A consumer recently contacted us stating that they had a National Collegiate
Student Loan trust defaulted loan. The amount was about $116,000. The
loan had been in default already as there had been about 7 months of non-payment.
The collection law firm of Weltman Weinberg and Reis were attempting to
collect on the debt and were asking for ridiculously high payments of
over $1,000 a month. We were retained to achieve a settlement substantially
reducing the amount of debt. Shortly, after we were retained, National
Collegiate decided to retain Forster and Garbus, a New York debt collection
law firm to sue our client on this debt.
The fact that National Collegiate decided to move the loan and initiate
a lawsuit was not that strange. This was a loan with a high debt amount
and collection efforts with Weltman Weinberg and Reis were a failure.
In this case the client's parent who was a co-signer on the loan was
a partial owner of a property. Whenever there is a property involved,
we have seen a natural spike in initiated lawsuits. If National Collegiate
were able to obtain a default judgment against the consumer, then they
would be able to place a lien for the $116,000 on their home. This amount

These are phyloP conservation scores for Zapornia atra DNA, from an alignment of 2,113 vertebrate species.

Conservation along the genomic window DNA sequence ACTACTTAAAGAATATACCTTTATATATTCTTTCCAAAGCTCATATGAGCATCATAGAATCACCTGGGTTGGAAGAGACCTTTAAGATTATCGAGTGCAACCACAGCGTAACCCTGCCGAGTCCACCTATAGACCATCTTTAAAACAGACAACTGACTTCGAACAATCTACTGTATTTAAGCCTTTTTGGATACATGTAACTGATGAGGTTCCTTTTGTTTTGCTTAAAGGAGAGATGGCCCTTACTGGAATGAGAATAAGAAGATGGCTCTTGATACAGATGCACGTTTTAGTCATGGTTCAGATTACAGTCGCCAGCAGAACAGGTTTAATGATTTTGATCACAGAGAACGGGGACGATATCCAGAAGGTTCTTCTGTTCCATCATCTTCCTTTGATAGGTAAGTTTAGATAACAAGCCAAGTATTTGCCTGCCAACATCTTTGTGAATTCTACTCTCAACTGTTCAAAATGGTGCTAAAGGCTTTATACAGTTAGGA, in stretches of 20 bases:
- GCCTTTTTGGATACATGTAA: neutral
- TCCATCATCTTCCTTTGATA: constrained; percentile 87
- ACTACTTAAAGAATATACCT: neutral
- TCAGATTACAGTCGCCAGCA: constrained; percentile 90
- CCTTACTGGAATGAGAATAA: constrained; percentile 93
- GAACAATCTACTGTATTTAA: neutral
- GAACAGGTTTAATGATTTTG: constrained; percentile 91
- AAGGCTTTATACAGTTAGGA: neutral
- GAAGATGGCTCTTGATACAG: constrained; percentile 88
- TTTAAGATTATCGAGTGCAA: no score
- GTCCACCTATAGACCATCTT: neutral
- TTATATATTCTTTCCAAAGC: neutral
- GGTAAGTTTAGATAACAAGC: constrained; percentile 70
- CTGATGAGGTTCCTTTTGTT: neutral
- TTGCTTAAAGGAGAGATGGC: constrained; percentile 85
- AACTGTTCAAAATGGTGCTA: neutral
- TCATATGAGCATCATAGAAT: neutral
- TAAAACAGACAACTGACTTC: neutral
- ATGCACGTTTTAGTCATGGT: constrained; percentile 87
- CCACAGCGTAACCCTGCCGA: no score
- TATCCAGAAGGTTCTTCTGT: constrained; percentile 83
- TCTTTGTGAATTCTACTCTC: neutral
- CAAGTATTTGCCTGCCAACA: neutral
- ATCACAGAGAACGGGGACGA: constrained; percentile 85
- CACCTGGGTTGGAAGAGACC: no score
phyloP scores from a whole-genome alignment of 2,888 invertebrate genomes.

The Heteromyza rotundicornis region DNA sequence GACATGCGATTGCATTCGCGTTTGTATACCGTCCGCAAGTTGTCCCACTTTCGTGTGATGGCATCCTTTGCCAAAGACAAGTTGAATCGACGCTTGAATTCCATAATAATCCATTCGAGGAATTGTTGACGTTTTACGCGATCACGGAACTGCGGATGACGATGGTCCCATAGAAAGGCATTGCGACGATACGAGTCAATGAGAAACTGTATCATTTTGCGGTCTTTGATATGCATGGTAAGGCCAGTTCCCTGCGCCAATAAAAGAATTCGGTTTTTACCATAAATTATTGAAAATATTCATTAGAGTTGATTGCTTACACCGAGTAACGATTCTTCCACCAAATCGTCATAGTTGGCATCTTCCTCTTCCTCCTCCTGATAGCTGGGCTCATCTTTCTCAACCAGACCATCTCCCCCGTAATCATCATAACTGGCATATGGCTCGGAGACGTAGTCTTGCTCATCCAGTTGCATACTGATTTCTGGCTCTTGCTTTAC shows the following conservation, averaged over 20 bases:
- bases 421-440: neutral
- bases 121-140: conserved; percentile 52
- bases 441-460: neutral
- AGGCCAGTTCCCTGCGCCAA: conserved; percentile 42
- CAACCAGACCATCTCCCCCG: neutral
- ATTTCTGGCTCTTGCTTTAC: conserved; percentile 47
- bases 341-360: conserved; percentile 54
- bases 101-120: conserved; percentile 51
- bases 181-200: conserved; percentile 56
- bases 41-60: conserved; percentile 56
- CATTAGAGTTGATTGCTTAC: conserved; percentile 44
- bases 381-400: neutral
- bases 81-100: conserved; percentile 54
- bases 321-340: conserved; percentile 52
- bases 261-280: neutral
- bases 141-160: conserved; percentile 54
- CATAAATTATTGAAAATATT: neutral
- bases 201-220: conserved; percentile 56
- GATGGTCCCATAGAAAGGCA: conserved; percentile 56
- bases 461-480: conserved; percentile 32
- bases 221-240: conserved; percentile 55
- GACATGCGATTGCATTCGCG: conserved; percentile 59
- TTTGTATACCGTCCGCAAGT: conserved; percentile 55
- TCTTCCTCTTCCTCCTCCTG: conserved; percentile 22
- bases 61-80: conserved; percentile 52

would then grow with judgment interest at 9% annually. Thus, if the co-signer
wanted to sell their home after five years they would have a big issue
as the first $170,000 of sale proceeds or so would go to National Collegiate Trust.
On the other hand a lawsuit against a consumer often means that a lower
negotiated settlement is likely. When these lawsuits are initiated the
cases are often handled by Forster and Garbus a firm we defend against
on a daily basis. For us, it is quicker and easier to negotiate a settlement
with them as opposed to a random collection agency or Weltman Weinberg
and Reis. The reason is the likely fees associated with litigation that
they would rather not spend as well as the risk involved in losing a protracted
battle in court. In this particular case we were able to reach a fantastic
settlement of $30,000 off of the $116,000 due to these factors. That is
a reduction of 75%.